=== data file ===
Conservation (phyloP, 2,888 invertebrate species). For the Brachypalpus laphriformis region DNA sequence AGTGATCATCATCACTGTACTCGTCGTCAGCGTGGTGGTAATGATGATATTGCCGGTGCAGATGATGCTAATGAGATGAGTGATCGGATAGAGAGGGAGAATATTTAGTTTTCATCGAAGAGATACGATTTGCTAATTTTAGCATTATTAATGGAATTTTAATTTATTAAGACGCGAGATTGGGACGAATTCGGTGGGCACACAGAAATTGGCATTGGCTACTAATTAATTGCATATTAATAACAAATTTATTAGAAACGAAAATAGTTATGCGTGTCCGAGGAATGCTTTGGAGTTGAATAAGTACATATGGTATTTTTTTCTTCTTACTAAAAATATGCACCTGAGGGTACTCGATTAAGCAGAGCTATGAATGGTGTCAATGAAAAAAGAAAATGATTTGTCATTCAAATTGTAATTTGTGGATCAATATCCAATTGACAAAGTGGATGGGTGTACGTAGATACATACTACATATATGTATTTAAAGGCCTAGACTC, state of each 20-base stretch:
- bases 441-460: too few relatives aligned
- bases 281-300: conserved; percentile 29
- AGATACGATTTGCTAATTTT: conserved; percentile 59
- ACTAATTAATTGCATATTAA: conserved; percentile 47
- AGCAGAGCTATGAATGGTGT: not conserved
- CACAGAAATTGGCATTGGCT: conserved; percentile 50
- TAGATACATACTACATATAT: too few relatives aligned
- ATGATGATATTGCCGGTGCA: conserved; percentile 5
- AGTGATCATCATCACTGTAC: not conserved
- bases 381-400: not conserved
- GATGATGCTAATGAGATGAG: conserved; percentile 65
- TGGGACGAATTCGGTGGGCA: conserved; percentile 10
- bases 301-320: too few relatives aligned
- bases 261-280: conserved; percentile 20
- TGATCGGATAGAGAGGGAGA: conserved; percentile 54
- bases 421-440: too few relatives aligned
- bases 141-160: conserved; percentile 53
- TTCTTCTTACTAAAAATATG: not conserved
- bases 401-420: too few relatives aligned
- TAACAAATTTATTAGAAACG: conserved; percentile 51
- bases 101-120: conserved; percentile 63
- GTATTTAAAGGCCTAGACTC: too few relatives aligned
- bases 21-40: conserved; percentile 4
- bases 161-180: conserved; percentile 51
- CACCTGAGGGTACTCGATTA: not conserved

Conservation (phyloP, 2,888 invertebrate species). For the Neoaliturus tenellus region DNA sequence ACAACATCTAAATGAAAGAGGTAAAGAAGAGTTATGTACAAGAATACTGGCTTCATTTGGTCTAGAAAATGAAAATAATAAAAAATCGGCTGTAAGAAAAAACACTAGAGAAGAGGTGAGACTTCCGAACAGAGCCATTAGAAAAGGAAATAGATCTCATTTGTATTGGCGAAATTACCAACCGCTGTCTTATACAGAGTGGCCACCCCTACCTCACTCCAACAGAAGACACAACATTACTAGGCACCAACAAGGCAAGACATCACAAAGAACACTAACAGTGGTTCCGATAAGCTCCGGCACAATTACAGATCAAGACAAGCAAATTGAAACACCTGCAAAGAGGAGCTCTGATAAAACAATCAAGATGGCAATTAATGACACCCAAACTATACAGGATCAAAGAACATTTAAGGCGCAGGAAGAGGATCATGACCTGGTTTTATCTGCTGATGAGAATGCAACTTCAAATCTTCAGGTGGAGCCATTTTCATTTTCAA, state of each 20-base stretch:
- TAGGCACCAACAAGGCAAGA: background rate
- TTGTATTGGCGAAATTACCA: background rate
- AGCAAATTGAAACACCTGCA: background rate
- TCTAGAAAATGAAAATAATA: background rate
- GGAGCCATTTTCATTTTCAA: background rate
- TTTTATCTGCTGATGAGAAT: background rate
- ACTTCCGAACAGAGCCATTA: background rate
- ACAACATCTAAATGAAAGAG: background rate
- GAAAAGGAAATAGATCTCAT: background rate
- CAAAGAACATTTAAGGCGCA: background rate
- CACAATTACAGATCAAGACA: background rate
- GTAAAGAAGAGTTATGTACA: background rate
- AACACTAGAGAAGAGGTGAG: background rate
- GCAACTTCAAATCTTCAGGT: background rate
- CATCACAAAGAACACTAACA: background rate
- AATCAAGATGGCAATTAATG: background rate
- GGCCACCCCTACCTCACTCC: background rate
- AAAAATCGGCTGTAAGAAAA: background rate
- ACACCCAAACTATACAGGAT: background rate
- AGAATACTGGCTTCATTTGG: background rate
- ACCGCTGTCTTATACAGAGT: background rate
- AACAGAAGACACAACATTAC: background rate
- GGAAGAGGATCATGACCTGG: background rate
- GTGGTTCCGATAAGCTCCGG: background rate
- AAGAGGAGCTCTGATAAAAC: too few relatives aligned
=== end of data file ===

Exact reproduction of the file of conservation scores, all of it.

Conservation (phyloP, 2,888 invertebrate species). For the Brachypalpus laphriformis region DNA sequence AGTGATCATCATCACTGTACTCGTCGTCAGCGTGGTGGTAATGATGATATTGCCGGTGCAGATGATGCTAATGAGATGAGTGATCGGATAGAGAGGGAGAATATTTAGTTTTCATCGAAGAGATACGATTTGCTAATTTTAGCATTATTAATGGAATTTTAATTTATTAAGACGCGAGATTGGGACGAATTCGGTGGGCACACAGAAATTGGCATTGGCTACTAATTAATTGCATATTAATAACAAATTTATTAGAAACGAAAATAGTTATGCGTGTCCGAGGAATGCTTTGGAGTTGAATAAGTACATATGGTATTTTTTTCTTCTTACTAAAAATATGCACCTGAGGGTACTCGATTAAGCAGAGCTATGAATGGTGTCAATGAAAAAAGAAAATGATTTGTCATTCAAATTGTAATTTGTGGATCAATATCCAATTGACAAAGTGGATGGGTGTACGTAGATACATACTACATATATGTATTTAAAGGCCTAGACTC, state of each 20-base stretch:
- bases 441-460: too few relatives aligned
- bases 281-300: conserved; percentile 29
- AGATACGATTTGCTAATTTT: conserved; percentile 59
- ACTAATTAATTGCATATTAA: conserved; percentile 47
- AGCAGAGCTATGAATGGTGT: not conserved
- CACAGAAATTGGCATTGGCT: conserved; percentile 50
- TAGATACATACTACATATAT: too few relatives aligned
- ATGATGATATTGCCGGTGCA: conserved; percentile 5
- AGTGATCATCATCACTGTAC: not conserved
- bases 381-400: not conserved
- GATGATGCTAATGAGATGAG: conserved; percentile 65
- TGGGACGAATTCGGTGGGCA: conserved; percentile 10
- bases 301-320: too few relatives aligned
- bases 261-280: conserved; percentile 20
- TGATCGGATAGAGAGGGAGA: conserved; percentile 54
- bases 421-440: too few relatives aligned
- bases 141-160: conserved; percentile 53
- TTCTTCTTACTAAAAATATG: not conserved
- bases 401-420: too few relatives aligned
- TAACAAATTTATTAGAAACG: conserved; percentile 51
- bases 101-120: conserved; percentile 63
- GTATTTAAAGGCCTAGACTC: too few relatives aligned
- bases 21-40: conserved; percentile 4
- bases 161-180: conserved; percentile 51
- CACCTGAGGGTACTCGATTA: not conserved

Conservation (phyloP, 2,888 invertebrate species). For the Neoaliturus tenellus region DNA sequence ACAACATCTAAATGAAAGAGGTAAAGAAGAGTTATGTACAAGAATACTGGCTTCATTTGGTCTAGAAAATGAAAATAATAAAAAATCGGCTGTAAGAAAAAACACTAGAGAAGAGGTGAGACTTCCGAACAGAGCCATTAGAAAAGGAAATAGATCTCATTTGTATTGGCGAAATTACCAACCGCTGTCTTATACAGAGTGGCCACCCCTACCTCACTCCAACAGAAGACACAACATTACTAGGCACCAACAAGGCAAGACATCACAAAGAACACTAACAGTGGTTCCGATAAGCTCCGGCACAATTACAGATCAAGACAAGCAAATTGAAACACCTGCAAAGAGGAGCTCTGATAAAACAATCAAGATGGCAATTAATGACACCCAAACTATACAGGATCAAAGAACATTTAAGGCGCAGGAAGAGGATCATGACCTGGTTTTATCTGCTGATGAGAATGCAACTTCAAATCTTCAGGTGGAGCCATTTTCATTTTCAA, state of each 20-base stretch:
- TAGGCACCAACAAGGCAAGA: background rate
- TTGTATTGGCGAAATTACCA: background rate
- AGCAAATTGAAACACCTGCA: background rate
- TCTAGAAAATGAAAATAATA: background rate
- GGAGCCATTTTCATTTTCAA: background rate
- TTTTATCTGCTGATGAGAAT: background rate
- ACTTCCGAACAGAGCCATTA: background rate
- ACAACATCTAAATGAAAGAG: background rate
- GAAAAGGAAATAGATCTCAT: background rate
- CAAAGAACATTTAAGGCGCA: background rate
- CACAATTACAGATCAAGACA: background rate
- GTAAAGAAGAGTTATGTACA: background rate
- AACACTAGAGAAGAGGTGAG: background rate
- GCAACTTCAAATCTTCAGGT: background rate
- CATCACAAAGAACACTAACA: background rate
- AATCAAGATGGCAATTAATG: background rate
- GGCCACCCCTACCTCACTCC: background rate
- AAAAATCGGCTGTAAGAAAA: background rate
- ACACCCAAACTATACAGGAT: background rate
- AGAATACTGGCTTCATTTGG: background rate
- ACCGCTGTCTTATACAGAGT: background rate
- AACAGAAGACACAACATTAC: background rate
- GGAAGAGGATCATGACCTGG: background rate
- GTGGTTCCGATAAGCTCCGG: background rate
- AAGAGGAGCTCTGATAAAAC: too few relatives aligned